Cattle farmers decry ‘impoverishing’ new tax

From July next year farmers will be obliged to pay a four percent tax on cattle sales
From July next year farmers will be obliged to pay a four percent tax on cattle sales

The imposition of four percent withholding tax on the sale of cattle means more hardships for the local farmers, says the Botswana National Beef Producers Union (BNBPU).

With the new Income Tax (Amendment) Act of 2015, government has exempted the Botswana Meat Commission (BMC) from the 15% taxation and replaced it with four percent tax on money paid to farmers for the supply of cattle deducted as withholding tax.

BNBPU chairperson, Madongo Direng said although it is a good move for the government to do away with taxation of the BMC on gross income derived from sale of meat and meat products, it is “totally unacceptable” to replace it with taxation of the cattle farmers on gross income derived from the sale of cattle for slaughter or feeding.

He said the new arrangement would impoverish cattle farmers in the country, who are already struggling to survive the harsh conditions in which they operate.

“It means that the price of livestock will with effect from July 1, 2016 be reduced by four percent. For the feed lots, more cash flow problems for them because they will have to wait for more than a year in order to claim a set off or a refund,” said Direng.   He asserted that the beef industry, which is already struggling, will collapse if the implementation of the amendment is not suspended until the farmers are consulted.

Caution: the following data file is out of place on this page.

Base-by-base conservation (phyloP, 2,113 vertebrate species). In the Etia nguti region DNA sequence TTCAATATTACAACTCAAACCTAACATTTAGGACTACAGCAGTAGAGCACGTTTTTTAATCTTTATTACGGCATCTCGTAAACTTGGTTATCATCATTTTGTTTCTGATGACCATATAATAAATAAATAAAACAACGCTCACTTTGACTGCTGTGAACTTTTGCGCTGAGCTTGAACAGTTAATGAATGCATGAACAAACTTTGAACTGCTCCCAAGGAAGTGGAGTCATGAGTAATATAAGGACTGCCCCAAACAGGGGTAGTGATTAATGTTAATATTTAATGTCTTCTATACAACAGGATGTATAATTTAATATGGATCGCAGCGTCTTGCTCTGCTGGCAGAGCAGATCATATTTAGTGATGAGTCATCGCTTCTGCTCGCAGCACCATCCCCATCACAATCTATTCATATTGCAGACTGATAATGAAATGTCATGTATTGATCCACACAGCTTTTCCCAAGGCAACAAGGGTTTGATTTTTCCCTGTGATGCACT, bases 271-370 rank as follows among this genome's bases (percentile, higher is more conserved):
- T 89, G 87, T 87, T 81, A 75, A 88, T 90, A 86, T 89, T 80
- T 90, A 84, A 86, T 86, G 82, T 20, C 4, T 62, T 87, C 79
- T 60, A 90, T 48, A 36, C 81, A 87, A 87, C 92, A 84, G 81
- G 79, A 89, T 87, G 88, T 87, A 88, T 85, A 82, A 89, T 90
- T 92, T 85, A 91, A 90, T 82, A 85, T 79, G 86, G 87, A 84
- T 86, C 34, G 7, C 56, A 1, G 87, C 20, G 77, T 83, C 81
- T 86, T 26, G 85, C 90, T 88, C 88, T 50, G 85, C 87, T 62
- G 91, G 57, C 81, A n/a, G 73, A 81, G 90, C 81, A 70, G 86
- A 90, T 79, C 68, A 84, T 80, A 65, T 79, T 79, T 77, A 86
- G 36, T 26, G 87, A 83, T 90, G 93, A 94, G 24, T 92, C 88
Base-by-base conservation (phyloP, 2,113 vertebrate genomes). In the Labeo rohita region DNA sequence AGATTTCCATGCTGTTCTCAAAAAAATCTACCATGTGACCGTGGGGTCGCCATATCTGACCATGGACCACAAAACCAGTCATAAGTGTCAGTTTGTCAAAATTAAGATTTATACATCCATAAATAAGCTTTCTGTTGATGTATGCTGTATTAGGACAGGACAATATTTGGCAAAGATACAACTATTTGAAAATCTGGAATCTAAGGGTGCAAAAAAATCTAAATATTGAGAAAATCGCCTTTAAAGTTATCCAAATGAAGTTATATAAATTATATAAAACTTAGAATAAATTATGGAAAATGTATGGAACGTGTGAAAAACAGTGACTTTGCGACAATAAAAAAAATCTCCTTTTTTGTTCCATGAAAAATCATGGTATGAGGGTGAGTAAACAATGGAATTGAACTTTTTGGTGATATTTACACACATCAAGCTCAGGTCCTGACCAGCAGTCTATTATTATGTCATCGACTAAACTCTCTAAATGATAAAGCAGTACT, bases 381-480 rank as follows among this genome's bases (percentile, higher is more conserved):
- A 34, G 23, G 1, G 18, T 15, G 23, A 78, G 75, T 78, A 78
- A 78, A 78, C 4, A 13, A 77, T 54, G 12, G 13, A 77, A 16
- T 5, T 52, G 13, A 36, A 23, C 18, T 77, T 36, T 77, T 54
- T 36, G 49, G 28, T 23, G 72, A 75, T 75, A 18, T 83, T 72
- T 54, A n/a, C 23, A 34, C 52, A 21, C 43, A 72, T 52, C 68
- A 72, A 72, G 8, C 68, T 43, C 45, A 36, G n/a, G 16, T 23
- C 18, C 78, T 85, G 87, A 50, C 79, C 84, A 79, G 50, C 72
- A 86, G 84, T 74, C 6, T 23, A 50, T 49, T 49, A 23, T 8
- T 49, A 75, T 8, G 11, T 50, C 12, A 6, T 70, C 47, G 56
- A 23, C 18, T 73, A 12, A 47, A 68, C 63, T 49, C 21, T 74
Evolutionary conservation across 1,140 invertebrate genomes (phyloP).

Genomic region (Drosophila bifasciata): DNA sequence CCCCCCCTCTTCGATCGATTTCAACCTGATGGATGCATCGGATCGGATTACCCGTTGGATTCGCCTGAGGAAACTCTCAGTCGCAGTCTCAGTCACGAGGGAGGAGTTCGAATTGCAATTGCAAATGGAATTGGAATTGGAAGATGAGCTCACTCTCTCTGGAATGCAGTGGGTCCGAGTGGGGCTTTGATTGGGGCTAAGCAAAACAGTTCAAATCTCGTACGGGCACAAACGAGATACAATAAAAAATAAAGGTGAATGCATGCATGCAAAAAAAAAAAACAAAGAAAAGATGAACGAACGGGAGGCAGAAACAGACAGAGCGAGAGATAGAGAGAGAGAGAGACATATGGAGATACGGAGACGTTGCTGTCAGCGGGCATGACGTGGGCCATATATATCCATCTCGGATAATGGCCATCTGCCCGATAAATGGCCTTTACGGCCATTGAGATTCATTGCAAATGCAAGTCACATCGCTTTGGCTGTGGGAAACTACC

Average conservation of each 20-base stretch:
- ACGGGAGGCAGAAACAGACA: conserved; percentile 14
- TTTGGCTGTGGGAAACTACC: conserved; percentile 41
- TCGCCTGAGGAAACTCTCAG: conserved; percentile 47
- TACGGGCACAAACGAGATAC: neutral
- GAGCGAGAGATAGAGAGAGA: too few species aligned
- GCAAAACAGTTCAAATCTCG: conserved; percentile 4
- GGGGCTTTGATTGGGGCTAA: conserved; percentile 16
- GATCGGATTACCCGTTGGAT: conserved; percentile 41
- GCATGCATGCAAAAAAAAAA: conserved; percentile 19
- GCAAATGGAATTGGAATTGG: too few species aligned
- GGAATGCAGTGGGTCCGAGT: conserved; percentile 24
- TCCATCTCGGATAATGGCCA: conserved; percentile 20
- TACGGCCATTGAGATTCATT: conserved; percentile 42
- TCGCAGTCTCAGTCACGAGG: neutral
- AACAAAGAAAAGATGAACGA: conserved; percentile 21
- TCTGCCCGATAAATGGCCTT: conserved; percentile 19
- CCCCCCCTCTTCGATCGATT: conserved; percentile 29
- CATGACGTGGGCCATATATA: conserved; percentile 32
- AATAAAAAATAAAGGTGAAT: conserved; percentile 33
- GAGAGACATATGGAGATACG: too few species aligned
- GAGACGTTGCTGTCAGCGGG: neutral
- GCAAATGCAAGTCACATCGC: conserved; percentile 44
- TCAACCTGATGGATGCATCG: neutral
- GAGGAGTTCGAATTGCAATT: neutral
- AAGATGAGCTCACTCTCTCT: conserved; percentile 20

“The notion that anyone can be taxed on gross income is unfair, especially within the context of the cattle farming where almost invariably, the cost of production far exceeds the gross income,” said Direng. The position of the income tax at present is that only people earning an income exceeding P36,000 per annum are obliged to pay tax. The chairperson said it is not clear why the situation should be different for the farmers.

Furthermore, he noted that in business taxation, tax is only payable on profit and not on gross income because all the operating expenses must be taken into account.

“Why should it be different when it comes to the business of cattle rearing?” he asked.  

He also added that the fact that the farmers will no longer be allowed to set off their farming losses against any other income and to carry their losses while highly profitable ventures such as mining are allowed to do so, is unfair to the cattle farmers of this country.

According to Direng, the BNBPU, which is the official representative of the cattle farmers in Botswana, was not consulted before the law was presented to Parliament.

He said the union has written to the permanent secretary in the Ministry of Agriculture for a meeting to discuss the matter, but are still waiting for a reply.

Editor's Comment
What about employees in private sector?

How can this be achieved when there already is little care about the working conditions of those within the private sector employ?For a long time, private sector employees have been neglected by their employers, not because they cannot do better to care for them, but because they take advantage of government's laxity when it comes to protecting and advocating for public sector employees, giving the cue to employers within the private sector...

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